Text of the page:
Although this passage pictures one battle in which a third of humanity dies it is better to see it as representing the dreadful progress in warfare which has continued up to the age of the hydrogen bomb and the international terrorist. The sixth trumpet has sounded many times in the centuries since Christ.
The Madness of unbelief 9:20-21
Anyone who looks at the world ought to realise that God is not pleased with us and is warning us to repent. How else can we explain a world which is full of both His good gifts and horrific experience? It is like living in heaven and hell at the same time.
But v.20 reveals that we are so foolish and corrupt that these trumpet blasts are ignored by men and women. We go on doing the things which are sure to bring God's wrath down on our heads. Unbelief and disobedience may be normal but they are not reasonable.
It is impossible to leave these chapters without reminding ourselves how negative the bible is about other faiths. Non-christian religion is idolatry and worshipping demons (v.20). Modern churchmen are quite right to seek ways of building bridges and talking to adherents of all religions but we also need sooner or later to speak God's judgement on all religion and faith which is not based on Christ.
Humanity is portrayed as addicted to its sins of idolatry, murder, magic, sexual immorality and theft. Like some alcoholics or drug abusers nothing seems to change their habits.
If this seems a bleak assessment, history has proved this prediction true over and over again. Unless God's grace breaks into our lives we prefer darkness to light.
However, something is missing from chapters eight and nine. These chapters are only summarising the warning judgements. While these are going on the Holy Spirit, also, is quietly at work in the world. We should remember that the great multitude dressed in white will emerge from this same time of tribulation.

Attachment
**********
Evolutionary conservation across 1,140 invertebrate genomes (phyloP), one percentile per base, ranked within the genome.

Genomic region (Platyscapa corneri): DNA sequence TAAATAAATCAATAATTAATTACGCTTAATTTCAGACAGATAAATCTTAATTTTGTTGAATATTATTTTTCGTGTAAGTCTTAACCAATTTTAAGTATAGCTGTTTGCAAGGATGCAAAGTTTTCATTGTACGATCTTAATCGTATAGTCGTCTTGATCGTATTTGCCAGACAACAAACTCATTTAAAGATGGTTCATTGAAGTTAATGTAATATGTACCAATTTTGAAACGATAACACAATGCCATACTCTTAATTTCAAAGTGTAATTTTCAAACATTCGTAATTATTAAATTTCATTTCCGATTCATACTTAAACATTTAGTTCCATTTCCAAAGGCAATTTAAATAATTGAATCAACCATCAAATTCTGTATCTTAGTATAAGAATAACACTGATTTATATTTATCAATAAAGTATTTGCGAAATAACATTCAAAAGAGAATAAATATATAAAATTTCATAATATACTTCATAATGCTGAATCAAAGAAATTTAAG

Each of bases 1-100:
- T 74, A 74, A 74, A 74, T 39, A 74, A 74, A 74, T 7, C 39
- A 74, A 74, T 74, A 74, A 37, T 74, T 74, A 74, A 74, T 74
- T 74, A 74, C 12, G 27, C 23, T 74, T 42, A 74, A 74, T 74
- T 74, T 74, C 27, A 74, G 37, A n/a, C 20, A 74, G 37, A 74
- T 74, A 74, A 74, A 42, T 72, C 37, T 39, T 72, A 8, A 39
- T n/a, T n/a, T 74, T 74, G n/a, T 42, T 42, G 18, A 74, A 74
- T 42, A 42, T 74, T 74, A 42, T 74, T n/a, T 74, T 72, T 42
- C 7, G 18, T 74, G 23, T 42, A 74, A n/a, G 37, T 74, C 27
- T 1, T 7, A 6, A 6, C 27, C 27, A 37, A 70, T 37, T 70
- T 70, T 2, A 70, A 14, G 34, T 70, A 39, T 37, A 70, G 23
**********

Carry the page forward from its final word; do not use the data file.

The warning to the "inhabitants of the earth" in 8:13 is parallel to the call to the "inhabitants of the land" in Joel 2:1 (see AV, RSV etc. - parallels like this tend to be lost in freer translations and paraphrases). Just as Joel's trumpet call is a call to repentance (Joel 2:15-17) so are these trumpets and we know that enough people to fill heaven will heed the call.
Where are we, who live in the 21st. century, in relation to these chapters? John was obviously preparing his readers for the "long haul" so that they would realise that they were at the beginning of an extended period. We have come into this great drama at a much later time in its development.
My own conviction is that these trumpets are blowing very loudly in our ears today. No man may know the day of Christ's coming but the increasing intensity of these six types of warning suggests that the end may be nearer than we think. My prayer is that every reader of these pages will be ready.